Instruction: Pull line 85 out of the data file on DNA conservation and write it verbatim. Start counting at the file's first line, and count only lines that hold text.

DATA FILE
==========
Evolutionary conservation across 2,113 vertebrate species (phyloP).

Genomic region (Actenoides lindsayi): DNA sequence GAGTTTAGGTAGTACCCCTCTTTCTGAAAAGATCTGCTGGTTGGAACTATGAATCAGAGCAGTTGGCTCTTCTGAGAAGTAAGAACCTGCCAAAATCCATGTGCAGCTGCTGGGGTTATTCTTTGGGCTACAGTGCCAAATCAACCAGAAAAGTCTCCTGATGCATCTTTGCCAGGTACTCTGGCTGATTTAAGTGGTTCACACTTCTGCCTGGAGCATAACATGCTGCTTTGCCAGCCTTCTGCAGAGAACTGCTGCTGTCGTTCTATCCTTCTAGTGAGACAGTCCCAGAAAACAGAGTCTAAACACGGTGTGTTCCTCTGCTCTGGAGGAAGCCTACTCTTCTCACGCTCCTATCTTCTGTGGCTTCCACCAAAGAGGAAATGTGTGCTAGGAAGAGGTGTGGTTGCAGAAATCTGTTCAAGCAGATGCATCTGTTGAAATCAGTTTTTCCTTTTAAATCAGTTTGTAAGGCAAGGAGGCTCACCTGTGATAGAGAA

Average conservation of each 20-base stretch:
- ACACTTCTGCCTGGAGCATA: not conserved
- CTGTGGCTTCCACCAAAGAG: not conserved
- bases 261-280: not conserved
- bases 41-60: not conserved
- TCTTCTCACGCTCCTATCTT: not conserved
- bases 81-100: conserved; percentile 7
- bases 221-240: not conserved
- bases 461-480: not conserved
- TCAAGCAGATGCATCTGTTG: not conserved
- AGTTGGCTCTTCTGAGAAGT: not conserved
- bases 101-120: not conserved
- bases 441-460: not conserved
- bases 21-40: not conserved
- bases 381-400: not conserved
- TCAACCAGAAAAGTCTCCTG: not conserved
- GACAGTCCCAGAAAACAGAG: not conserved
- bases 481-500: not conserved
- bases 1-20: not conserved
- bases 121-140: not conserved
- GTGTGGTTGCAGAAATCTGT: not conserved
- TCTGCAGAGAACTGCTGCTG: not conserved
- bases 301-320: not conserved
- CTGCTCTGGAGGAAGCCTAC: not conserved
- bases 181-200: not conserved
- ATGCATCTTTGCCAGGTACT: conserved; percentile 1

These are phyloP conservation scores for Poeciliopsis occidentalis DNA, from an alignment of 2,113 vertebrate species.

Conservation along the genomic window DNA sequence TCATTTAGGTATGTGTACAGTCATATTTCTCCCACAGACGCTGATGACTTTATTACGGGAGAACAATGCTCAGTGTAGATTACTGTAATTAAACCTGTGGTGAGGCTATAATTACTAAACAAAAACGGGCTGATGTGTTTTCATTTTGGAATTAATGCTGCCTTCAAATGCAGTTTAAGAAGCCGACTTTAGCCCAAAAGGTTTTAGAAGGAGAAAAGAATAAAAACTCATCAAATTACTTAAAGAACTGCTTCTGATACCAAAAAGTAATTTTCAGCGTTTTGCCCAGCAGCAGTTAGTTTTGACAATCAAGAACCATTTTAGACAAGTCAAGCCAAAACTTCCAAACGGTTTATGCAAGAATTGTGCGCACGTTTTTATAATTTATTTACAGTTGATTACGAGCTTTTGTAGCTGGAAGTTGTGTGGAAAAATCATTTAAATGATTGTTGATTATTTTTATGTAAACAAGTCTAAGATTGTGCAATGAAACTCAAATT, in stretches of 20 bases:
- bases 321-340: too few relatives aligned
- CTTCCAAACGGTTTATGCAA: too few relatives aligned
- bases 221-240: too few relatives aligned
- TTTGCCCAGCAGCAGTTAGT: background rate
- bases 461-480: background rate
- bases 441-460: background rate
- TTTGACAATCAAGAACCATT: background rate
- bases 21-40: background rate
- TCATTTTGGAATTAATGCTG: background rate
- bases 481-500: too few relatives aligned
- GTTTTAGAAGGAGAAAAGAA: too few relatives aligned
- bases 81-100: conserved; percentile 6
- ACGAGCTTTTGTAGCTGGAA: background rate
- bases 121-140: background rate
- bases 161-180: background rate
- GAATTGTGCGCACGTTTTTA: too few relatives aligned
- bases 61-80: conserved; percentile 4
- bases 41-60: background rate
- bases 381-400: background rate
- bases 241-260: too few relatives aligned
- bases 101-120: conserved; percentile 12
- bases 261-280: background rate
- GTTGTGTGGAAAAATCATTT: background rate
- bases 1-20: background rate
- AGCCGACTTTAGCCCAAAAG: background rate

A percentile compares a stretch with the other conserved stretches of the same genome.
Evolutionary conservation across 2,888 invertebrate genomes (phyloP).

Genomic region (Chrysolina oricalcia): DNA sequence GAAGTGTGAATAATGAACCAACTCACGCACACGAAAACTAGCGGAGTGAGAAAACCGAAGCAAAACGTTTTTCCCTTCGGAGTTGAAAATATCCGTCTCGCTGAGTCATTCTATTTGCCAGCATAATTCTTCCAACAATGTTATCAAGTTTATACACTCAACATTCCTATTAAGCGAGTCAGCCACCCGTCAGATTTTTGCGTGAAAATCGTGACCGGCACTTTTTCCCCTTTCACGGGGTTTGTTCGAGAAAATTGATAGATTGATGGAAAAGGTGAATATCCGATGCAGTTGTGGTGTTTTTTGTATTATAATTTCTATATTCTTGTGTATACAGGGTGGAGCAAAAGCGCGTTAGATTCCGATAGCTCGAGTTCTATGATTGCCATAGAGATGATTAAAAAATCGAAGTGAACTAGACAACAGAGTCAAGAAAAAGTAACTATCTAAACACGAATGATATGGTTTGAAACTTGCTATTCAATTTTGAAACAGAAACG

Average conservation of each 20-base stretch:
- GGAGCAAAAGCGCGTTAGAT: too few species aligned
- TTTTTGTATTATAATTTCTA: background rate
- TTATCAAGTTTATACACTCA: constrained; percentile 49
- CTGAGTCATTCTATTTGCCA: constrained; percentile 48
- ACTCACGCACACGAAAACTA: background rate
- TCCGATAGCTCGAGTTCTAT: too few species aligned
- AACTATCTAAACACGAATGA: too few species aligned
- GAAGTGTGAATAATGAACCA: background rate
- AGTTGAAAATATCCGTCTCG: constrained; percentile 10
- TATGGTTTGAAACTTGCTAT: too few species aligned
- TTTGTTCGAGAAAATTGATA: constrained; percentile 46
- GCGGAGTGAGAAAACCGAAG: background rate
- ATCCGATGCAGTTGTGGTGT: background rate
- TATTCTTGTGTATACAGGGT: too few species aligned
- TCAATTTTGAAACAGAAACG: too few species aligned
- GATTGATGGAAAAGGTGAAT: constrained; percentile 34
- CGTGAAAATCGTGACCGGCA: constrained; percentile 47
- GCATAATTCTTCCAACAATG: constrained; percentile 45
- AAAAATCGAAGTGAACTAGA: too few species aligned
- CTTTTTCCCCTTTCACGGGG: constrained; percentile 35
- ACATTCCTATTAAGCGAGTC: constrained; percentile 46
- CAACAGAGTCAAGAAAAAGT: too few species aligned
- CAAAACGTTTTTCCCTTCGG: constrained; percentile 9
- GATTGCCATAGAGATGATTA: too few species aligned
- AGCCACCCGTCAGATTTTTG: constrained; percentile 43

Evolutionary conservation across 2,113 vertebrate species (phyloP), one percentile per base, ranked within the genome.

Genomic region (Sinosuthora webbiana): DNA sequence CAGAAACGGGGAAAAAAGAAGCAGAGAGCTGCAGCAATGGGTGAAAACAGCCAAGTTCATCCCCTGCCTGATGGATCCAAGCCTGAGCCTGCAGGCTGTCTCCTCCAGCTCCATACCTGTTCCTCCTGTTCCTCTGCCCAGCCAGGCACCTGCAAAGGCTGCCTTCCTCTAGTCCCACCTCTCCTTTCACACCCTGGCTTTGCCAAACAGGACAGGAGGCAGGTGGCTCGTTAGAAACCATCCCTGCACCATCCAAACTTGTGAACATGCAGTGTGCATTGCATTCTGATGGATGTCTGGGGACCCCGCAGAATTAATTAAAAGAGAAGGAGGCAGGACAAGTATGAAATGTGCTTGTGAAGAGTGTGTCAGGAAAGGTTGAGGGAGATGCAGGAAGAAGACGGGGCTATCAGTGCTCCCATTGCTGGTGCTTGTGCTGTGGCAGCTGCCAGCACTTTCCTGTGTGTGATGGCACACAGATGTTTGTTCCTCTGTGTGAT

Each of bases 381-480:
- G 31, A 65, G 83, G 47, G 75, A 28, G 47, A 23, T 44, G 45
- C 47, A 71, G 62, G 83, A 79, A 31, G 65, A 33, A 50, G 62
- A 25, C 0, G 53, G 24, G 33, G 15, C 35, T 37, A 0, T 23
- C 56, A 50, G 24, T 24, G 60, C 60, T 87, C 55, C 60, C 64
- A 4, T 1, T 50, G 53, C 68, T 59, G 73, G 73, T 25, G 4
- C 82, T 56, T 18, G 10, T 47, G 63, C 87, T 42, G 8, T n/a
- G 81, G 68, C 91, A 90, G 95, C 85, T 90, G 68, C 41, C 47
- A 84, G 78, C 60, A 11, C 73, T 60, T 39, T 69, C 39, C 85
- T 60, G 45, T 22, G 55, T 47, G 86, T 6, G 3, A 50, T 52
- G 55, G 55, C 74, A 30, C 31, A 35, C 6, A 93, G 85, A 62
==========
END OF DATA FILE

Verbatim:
Evolutionary conservation across 2,113 vertebrate species (phyloP), one percentile per base, ranked within the genome.